Old Rules, New Rules?

By : | Comments Off on Old Rules, New Rules? | On : May 30, 2012 | Category : General Information

Doctor Mehmet Oz. Thanks to Oprah Winfrey he has become the go to authority on dieting especially for overweight and obese women. He promotes dietary supplements, foods and exercise that target problem areas and reveals “secrets” long kept from the American public by physicians, dietitians and experts with titles that can’t be found in any dictionary.

On a recent episode Dr. Oz discussed new and old rules for dieting. What he did not mention was that these rules were based on the typical American diet and the myriad of off the wall diet plans that have evolved over the decades to reduce the exploding American waist line. Two examples were drinking 8 glasses of water per day and eliminating desserts.

The human body is about 70 percent water and it is used to hydrate and remove wastes. The eight 8-ounce glasses per day rule or what many experts now refer to as a myth was not based on scientific evidence. The debate regarding how much water to drink continues, but the general consciences is to drink water when you feel thirsty. You can also use the color of your urine as a guide. If it is light yellow (straw colored) you are getting enough fluids. If it is dark and your are otherwise healthy your urine is concentrated and you need to eat or drink more fluids.

Dr. Oz’s New rule for drinking 8 glasses of water? Replace some of the water with fluids from fruits like watermelon and soups. If you are reducing calories to lose weight this rule replaces zero calorie water with sugar water (watermelon). One cup of watermelon (160g) has about 50 calories mostly in the form of sugar. Soups can range from low calorie broths which can be high in sodium to 500 plus calorie meal. If soup is a part of your diet, you may be getting the equivalent of 1 to 2 glasses of water.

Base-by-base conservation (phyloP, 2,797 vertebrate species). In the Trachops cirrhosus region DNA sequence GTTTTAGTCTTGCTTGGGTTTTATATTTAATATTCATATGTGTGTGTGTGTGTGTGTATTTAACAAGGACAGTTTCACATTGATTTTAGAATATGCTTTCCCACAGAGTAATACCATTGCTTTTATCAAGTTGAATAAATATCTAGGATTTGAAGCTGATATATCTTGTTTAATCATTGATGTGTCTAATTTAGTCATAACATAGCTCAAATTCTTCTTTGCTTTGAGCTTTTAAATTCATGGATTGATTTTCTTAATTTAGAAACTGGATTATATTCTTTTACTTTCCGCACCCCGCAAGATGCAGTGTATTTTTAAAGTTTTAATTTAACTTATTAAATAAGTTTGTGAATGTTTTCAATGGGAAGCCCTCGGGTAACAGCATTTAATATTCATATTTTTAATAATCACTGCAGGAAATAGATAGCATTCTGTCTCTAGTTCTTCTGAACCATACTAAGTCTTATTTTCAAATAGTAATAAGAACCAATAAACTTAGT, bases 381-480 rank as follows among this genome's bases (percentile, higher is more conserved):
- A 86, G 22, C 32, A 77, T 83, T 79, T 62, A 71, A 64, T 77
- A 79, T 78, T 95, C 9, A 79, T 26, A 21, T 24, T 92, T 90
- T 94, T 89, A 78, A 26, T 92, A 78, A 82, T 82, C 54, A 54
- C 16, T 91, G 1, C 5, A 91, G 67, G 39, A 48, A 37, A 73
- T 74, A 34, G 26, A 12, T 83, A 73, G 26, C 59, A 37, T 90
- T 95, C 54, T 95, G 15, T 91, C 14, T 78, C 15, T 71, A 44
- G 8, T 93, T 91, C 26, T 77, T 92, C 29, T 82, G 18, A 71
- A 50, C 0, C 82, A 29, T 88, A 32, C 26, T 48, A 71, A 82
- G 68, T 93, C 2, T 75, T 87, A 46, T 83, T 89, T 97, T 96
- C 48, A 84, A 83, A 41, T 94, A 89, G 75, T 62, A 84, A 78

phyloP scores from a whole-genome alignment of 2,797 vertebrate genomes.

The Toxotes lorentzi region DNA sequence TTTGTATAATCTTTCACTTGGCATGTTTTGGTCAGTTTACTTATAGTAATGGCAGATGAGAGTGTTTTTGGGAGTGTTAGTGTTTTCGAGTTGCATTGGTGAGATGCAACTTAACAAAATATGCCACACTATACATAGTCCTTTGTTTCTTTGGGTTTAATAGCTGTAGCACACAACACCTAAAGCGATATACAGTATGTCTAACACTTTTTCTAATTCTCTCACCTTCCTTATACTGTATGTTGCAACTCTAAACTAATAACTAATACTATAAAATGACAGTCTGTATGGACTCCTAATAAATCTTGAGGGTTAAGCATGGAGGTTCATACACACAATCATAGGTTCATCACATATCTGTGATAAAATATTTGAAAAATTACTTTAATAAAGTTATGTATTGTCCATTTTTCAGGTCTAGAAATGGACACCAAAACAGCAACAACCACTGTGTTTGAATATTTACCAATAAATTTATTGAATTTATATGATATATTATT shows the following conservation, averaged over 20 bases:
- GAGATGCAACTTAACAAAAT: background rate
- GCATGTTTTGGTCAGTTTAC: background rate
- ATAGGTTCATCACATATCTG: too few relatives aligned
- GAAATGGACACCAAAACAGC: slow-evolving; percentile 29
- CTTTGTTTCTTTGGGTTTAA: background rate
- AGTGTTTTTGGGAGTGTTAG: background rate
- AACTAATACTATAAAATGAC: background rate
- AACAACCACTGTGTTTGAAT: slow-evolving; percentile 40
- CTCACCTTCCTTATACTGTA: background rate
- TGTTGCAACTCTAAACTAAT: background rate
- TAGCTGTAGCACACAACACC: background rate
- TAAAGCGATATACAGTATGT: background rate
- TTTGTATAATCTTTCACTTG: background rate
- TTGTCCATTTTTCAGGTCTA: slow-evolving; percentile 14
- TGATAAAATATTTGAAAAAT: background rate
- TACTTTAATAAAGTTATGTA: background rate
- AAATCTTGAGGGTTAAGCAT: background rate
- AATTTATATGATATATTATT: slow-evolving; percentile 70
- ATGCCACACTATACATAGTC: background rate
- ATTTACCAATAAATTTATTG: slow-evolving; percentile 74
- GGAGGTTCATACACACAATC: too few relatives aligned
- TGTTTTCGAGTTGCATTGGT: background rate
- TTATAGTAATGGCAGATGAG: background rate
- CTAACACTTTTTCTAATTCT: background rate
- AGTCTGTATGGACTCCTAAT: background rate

Americans have been told to skip deserts especially high calorie desserts for years. Some desserts can add 1,000 calories to your diet. You won’t lose weight eating 500 to 1,000 calorie desserts every day or even every other day. Any dessert eaten after you eaten your bodies daily requirement of calories will be converted to body fat even if it is only 100 extra calories. Dessert are typically made with processed white flour, sugar and fats. Not the best combination but they sure taste good.

Italy is know for some of the best desserts and confections in the world. Like anything else, it is a matter of moderation. In my book, I emphasize eating dessert in moderation or starting the day with dessert. For breakfast, limit the amount to what you’ve allocated for that meal. Eating a 500 calorie serving of Tiramisu for breakfast provides your body with carbohydrates and fats to sustain you until lunch. Eating the same dessert after a heavy meal is excess calories headed for your hips or stomach.

What did Dr. Oz recommend to curb that craving for something sweet? A parfait of low fat ricotta cheese, cocoa, and fresh fruit. Except for the low fat ricotta and powdered cocoa, it was the same recipe my parents served for years and I included in my book. You can find the recipe with nutritional information on this website.

Some new rules have been around for decades.